A Tale of Two Cases
It is the best of times if you’re a crook at a mega-bank. It is the worst of times if you’re in debt and dare to omit information on your bankruptcy declaration. Consider two federal cases dealing with perjury during bankruptcy.
In case one, Dallas woman Estela Martinez, 54, filed for bankruptcy but omitted her Social Security number and the previous times she’d filed for bankruptcy on the form. That’s perjury under federal law. She was arrested at her home on July 10, 2014. On July 18, 2014, she was sentenced to 366 days in prison on one count of perjury.
In case two, JPMorgan Chase admitted that it filed forms in bankruptcy court signed “under penalty of perjury” by “persons who had not reviewed the accuracy” of the forms. It did this not five times, nor 50 times, nor 500 times, but 50,000 times. Not one person at JPMorgan was sentenced to prison.
Why not? It’s not that the Department of Justice considers JPMorgan’s actions simply an accident, a foot fault as it were. “It is shocking that the conduct admitted to by Chase in this settlement, including the filing of tens of thousands of documents in court that never had been reviewed by the people who attested to their accuracy, continued as long as it did,” said Acting Associate Attorney General Stuart F. Delery. “Such unlawful and abusive banking practices can deprive American homeowners of a fair chance in the bankruptcy system, and we will not tolerate them.”
In JPMorgan’s case, the government obviously knew the names of those who signed the documents. Their names are on the documents. Their names are printed 50,000 times. If there were truly equal justice, would they not join Ms. Martinez in prison for committing the same crime? Each of these bank employees signing their names must understand that they do so under penalty of perjury. They are professionals; they receive training as bankers and that includes training in compliance with the law. They must have known that they violated the law. If one or more of those who perjured themselves was sentenced to jail, that would send a chilling message to other low- (and high-) level bankers.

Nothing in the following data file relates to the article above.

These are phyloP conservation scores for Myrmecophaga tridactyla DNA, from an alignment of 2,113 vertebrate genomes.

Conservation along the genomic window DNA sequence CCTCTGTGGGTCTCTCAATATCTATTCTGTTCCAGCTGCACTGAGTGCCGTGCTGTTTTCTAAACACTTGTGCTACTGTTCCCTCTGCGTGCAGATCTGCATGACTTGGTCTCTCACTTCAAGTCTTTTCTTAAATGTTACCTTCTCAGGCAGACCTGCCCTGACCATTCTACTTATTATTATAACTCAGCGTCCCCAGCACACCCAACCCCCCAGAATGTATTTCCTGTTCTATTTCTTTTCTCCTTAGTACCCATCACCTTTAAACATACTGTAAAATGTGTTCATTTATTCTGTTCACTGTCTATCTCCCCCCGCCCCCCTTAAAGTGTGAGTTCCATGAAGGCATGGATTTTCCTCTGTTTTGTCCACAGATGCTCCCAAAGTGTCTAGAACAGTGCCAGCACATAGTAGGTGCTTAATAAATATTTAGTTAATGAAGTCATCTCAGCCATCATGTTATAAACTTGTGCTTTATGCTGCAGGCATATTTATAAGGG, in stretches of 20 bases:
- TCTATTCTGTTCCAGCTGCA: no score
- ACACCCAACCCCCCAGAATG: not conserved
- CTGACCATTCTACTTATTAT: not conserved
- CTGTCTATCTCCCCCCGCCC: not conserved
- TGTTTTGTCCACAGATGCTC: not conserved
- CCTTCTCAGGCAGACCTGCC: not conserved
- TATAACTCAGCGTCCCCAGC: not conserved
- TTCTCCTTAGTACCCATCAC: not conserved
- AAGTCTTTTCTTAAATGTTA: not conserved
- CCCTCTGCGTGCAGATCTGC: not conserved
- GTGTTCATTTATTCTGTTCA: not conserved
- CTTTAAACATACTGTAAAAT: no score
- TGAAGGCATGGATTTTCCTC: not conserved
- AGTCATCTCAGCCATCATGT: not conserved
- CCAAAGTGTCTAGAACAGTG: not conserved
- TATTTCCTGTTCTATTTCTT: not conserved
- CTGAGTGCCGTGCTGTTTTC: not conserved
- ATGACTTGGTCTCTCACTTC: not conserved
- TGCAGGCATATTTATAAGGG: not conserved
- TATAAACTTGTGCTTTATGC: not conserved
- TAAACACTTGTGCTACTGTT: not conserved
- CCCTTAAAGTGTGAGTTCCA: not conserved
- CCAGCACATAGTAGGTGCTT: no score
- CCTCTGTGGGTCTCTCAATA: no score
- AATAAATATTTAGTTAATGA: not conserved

In a speech on Feb. 17, Attorney General Eric Holder said that he’d instructed his lieutenants to inform him within 90 days if they could develop a case against any Wall Streeters connected to the financial crisis. He wants names. Well, here are 50,000 signatures at JPMorgan.
Perhaps, it might be argued, these signers acted at the instruction of their supervisors. Shouldn’t the supervisors go to prison? Or the supervisors’ supervisors? Perjury by a major bank might be overlooked by a prosecutor in a few instances, dismissing it as an unintentional clerical error. But if it happens tens of thousands of times, that could only be construed to be intentional. It must be a firm’s practice, part of the business model. When the same crime is committed routinely, it’s known as organized crime. The Racketeer Influenced Corrupt Organizations Act (RICO) specifically mentions bankruptcy fraud as one of the acts that triggers the RICO act. What’s the difference between the Mafia which commits fraud 100 times, and a bank that commits a fraud 50,000 times? Michael Milken of Drexel Burnham Lambert was indicted and jailed under RICO.